Also rather agonizing to stomach is the film’s reluctance to actually focus on the titular character (whose name I will not reveal…I think I’ve delivered enough spoilers so far). During the climax, when the identity of the Half-Blood Prince is revealed, I sensed a heavy feeling of “nobody gives a shit,” because this mystery was speculated on for about thirty seconds on screen.

Mercifully, this was nowhere near the caliber of the unforgivable “Order of the Phoenix” tragedy. Steve Kloves returned to write the script and in his original draft, each of the memories featured in the book (nerds know what I’m talking about) takes place. I don’t know whose decision it was to remove them in order to show the audience that wizards have hormones too, but I would love nothing more than to provide that person with a swift dropkick right in the teeth. Once again, I have no complaints about the visuals — the film is shot beautifully and each new set piece is as authentically Rowling-esque as ever. Helena Bonham Carter pops up to steal the show as Bellatrix Lestrange a few times, cackling madly, being chaotic and destructive, and setting nearly everything in her path aflame.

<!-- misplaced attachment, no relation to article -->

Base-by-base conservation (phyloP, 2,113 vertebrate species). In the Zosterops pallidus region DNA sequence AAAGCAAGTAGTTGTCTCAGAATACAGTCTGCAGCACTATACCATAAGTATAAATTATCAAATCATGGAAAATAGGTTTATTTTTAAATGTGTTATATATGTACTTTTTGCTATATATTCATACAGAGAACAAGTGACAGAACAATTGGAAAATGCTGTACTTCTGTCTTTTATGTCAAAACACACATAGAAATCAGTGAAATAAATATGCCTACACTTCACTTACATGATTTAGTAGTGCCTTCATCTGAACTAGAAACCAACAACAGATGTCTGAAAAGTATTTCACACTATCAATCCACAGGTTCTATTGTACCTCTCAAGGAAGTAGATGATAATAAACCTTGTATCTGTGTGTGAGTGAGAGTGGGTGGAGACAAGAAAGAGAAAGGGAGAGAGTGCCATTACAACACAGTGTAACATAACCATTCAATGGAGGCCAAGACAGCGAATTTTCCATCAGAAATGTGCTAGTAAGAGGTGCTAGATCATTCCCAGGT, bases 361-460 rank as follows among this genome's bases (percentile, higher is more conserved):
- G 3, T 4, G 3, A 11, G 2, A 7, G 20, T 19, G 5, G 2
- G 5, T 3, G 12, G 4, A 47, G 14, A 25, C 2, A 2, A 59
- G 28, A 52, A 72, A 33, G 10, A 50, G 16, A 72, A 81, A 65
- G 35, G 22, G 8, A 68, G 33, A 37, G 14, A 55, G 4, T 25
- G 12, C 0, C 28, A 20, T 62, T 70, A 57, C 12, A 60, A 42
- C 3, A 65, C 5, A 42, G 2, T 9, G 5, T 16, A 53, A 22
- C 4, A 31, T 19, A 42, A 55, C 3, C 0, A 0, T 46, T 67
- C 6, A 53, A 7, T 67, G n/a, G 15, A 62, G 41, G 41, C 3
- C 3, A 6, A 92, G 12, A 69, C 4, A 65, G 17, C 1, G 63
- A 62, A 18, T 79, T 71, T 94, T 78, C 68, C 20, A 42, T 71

I suppose, considering this was their very last chance to be humorous and charming with the world of Harry Potter (as everything that follows is nothing but grim), they seized the opportunity and ran with it, leaving us not only furious, but also confused as to how exactly they intend to tie up loose ends in the final episode, when vital information contained in “Half-Blood Prince” was not just watered-down, but left out of the film entirely. No, the movies cannot be the books – but there’s no excuse for them to lose focus on what is important in the story.

Weekend Humor: The Alamo DraftHouse Message

If you are a film geek like me, chances are that you want to scream at that person in the theater sitting in your line of vision who whips out their trusty cell phone for a quick little chat. Chances are that you want to throw Jujyfruits at the patron who is having a nice, friendly text chat over the course of the movie. Chances are that, you too would like to ‘accidentally” spill your large bucket of buttery popcorn all over the douchebag whose phone goes off whilst in the theater.